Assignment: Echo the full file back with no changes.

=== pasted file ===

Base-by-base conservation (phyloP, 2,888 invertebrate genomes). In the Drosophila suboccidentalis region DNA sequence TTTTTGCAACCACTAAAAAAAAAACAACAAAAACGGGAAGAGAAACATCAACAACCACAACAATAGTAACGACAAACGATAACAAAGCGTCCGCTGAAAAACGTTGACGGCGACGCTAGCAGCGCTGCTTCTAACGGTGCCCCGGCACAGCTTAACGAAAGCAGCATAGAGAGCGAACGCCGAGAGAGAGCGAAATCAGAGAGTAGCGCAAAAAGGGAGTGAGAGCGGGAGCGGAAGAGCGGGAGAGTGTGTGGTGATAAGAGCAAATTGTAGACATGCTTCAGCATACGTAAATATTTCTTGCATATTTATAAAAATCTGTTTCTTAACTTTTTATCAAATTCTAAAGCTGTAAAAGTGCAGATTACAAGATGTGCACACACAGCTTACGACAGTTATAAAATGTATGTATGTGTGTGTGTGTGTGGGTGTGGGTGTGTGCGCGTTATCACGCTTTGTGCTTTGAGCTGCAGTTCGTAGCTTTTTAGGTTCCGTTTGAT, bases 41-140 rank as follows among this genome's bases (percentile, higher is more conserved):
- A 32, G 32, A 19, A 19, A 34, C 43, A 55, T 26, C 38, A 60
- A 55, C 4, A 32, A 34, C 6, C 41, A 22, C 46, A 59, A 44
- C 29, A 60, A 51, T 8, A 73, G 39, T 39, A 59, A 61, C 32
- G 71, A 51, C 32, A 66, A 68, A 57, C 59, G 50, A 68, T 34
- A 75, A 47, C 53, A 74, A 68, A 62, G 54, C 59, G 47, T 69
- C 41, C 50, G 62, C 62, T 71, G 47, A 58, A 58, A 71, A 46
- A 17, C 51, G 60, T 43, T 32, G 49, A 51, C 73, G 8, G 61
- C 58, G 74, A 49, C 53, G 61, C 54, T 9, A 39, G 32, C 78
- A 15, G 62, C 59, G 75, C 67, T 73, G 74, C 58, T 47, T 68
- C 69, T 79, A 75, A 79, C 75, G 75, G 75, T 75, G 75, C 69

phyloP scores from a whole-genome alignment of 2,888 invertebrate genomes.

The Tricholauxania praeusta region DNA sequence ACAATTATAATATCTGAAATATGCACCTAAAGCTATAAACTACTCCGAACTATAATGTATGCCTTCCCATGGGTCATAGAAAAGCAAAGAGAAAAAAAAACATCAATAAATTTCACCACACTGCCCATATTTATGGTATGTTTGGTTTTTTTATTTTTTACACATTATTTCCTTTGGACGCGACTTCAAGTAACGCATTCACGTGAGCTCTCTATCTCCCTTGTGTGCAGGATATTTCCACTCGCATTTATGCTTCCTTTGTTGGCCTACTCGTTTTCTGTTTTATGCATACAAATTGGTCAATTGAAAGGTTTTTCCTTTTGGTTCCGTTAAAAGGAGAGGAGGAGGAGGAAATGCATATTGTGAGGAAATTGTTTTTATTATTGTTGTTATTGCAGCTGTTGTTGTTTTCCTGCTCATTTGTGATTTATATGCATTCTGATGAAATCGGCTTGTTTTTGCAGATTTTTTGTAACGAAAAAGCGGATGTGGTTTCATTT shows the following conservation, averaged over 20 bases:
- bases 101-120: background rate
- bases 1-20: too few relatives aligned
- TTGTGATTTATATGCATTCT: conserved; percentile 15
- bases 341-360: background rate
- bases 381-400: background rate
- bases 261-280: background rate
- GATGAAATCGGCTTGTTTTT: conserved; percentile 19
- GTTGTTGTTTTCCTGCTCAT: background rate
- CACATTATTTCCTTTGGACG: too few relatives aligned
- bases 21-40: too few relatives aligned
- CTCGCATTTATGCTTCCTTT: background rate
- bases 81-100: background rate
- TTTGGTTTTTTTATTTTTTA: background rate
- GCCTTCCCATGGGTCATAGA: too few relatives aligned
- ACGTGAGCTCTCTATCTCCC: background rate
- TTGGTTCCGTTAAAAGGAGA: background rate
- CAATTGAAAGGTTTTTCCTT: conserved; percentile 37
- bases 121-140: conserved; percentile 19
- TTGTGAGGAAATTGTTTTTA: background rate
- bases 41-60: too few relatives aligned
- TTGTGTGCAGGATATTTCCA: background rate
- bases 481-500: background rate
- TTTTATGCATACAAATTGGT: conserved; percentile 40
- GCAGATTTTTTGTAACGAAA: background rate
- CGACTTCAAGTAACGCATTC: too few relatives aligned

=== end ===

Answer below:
Base-by-base conservation (phyloP, 2,888 invertebrate genomes). In the Drosophila suboccidentalis region DNA sequence TTTTTGCAACCACTAAAAAAAAAACAACAAAAACGGGAAGAGAAACATCAACAACCACAACAATAGTAACGACAAACGATAACAAAGCGTCCGCTGAAAAACGTTGACGGCGACGCTAGCAGCGCTGCTTCTAACGGTGCCCCGGCACAGCTTAACGAAAGCAGCATAGAGAGCGAACGCCGAGAGAGAGCGAAATCAGAGAGTAGCGCAAAAAGGGAGTGAGAGCGGGAGCGGAAGAGCGGGAGAGTGTGTGGTGATAAGAGCAAATTGTAGACATGCTTCAGCATACGTAAATATTTCTTGCATATTTATAAAAATCTGTTTCTTAACTTTTTATCAAATTCTAAAGCTGTAAAAGTGCAGATTACAAGATGTGCACACACAGCTTACGACAGTTATAAAATGTATGTATGTGTGTGTGTGTGTGGGTGTGGGTGTGTGCGCGTTATCACGCTTTGTGCTTTGAGCTGCAGTTCGTAGCTTTTTAGGTTCCGTTTGAT, bases 41-140 rank as follows among this genome's bases (percentile, higher is more conserved):
- A 32, G 32, A 19, A 19, A 34, C 43, A 55, T 26, C 38, A 60
- A 55, C 4, A 32, A 34, C 6, C 41, A 22, C 46, A 59, A 44
- C 29, A 60, A 51, T 8, A 73, G 39, T 39, A 59, A 61, C 32
- G 71, A 51, C 32, A 66, A 68, A 57, C 59, G 50, A 68, T 34
- A 75, A 47, C 53, A 74, A 68, A 62, G 54, C 59, G 47, T 69
- C 41, C 50, G 62, C 62, T 71, G 47, A 58, A 58, A 71, A 46
- A 17, C 51, G 60, T 43, T 32, G 49, A 51, C 73, G 8, G 61
- C 58, G 74, A 49, C 53, G 61, C 54, T 9, A 39, G 32, C 78
- A 15, G 62, C 59, G 75, C 67, T 73, G 74, C 58, T 47, T 68
- C 69, T 79, A 75, A 79, C 75, G 75, G 75, T 75, G 75, C 69

phyloP scores from a whole-genome alignment of 2,888 invertebrate genomes.

The Tricholauxania praeusta region DNA sequence ACAATTATAATATCTGAAATATGCACCTAAAGCTATAAACTACTCCGAACTATAATGTATGCCTTCCCATGGGTCATAGAAAAGCAAAGAGAAAAAAAAACATCAATAAATTTCACCACACTGCCCATATTTATGGTATGTTTGGTTTTTTTATTTTTTACACATTATTTCCTTTGGACGCGACTTCAAGTAACGCATTCACGTGAGCTCTCTATCTCCCTTGTGTGCAGGATATTTCCACTCGCATTTATGCTTCCTTTGTTGGCCTACTCGTTTTCTGTTTTATGCATACAAATTGGTCAATTGAAAGGTTTTTCCTTTTGGTTCCGTTAAAAGGAGAGGAGGAGGAGGAAATGCATATTGTGAGGAAATTGTTTTTATTATTGTTGTTATTGCAGCTGTTGTTGTTTTCCTGCTCATTTGTGATTTATATGCATTCTGATGAAATCGGCTTGTTTTTGCAGATTTTTTGTAACGAAAAAGCGGATGTGGTTTCATTT shows the following conservation, averaged over 20 bases:
- bases 101-120: background rate
- bases 1-20: too few relatives aligned
- TTGTGATTTATATGCATTCT: conserved; percentile 15
- bases 341-360: background rate
- bases 381-400: background rate
- bases 261-280: background rate
- GATGAAATCGGCTTGTTTTT: conserved; percentile 19
- GTTGTTGTTTTCCTGCTCAT: background rate
- CACATTATTTCCTTTGGACG: too few relatives aligned
- bases 21-40: too few relatives aligned
- CTCGCATTTATGCTTCCTTT: background rate
- bases 81-100: background rate
- TTTGGTTTTTTTATTTTTTA: background rate
- GCCTTCCCATGGGTCATAGA: too few relatives aligned
- ACGTGAGCTCTCTATCTCCC: background rate
- TTGGTTCCGTTAAAAGGAGA: background rate
- CAATTGAAAGGTTTTTCCTT: conserved; percentile 37
- bases 121-140: conserved; percentile 19
- TTGTGAGGAAATTGTTTTTA: background rate
- bases 41-60: too few relatives aligned
- TTGTGTGCAGGATATTTCCA: background rate
- bases 481-500: background rate
- TTTTATGCATACAAATTGGT: conserved; percentile 40
- GCAGATTTTTTGTAACGAAA: background rate
- CGACTTCAAGTAACGCATTC: too few relatives aligned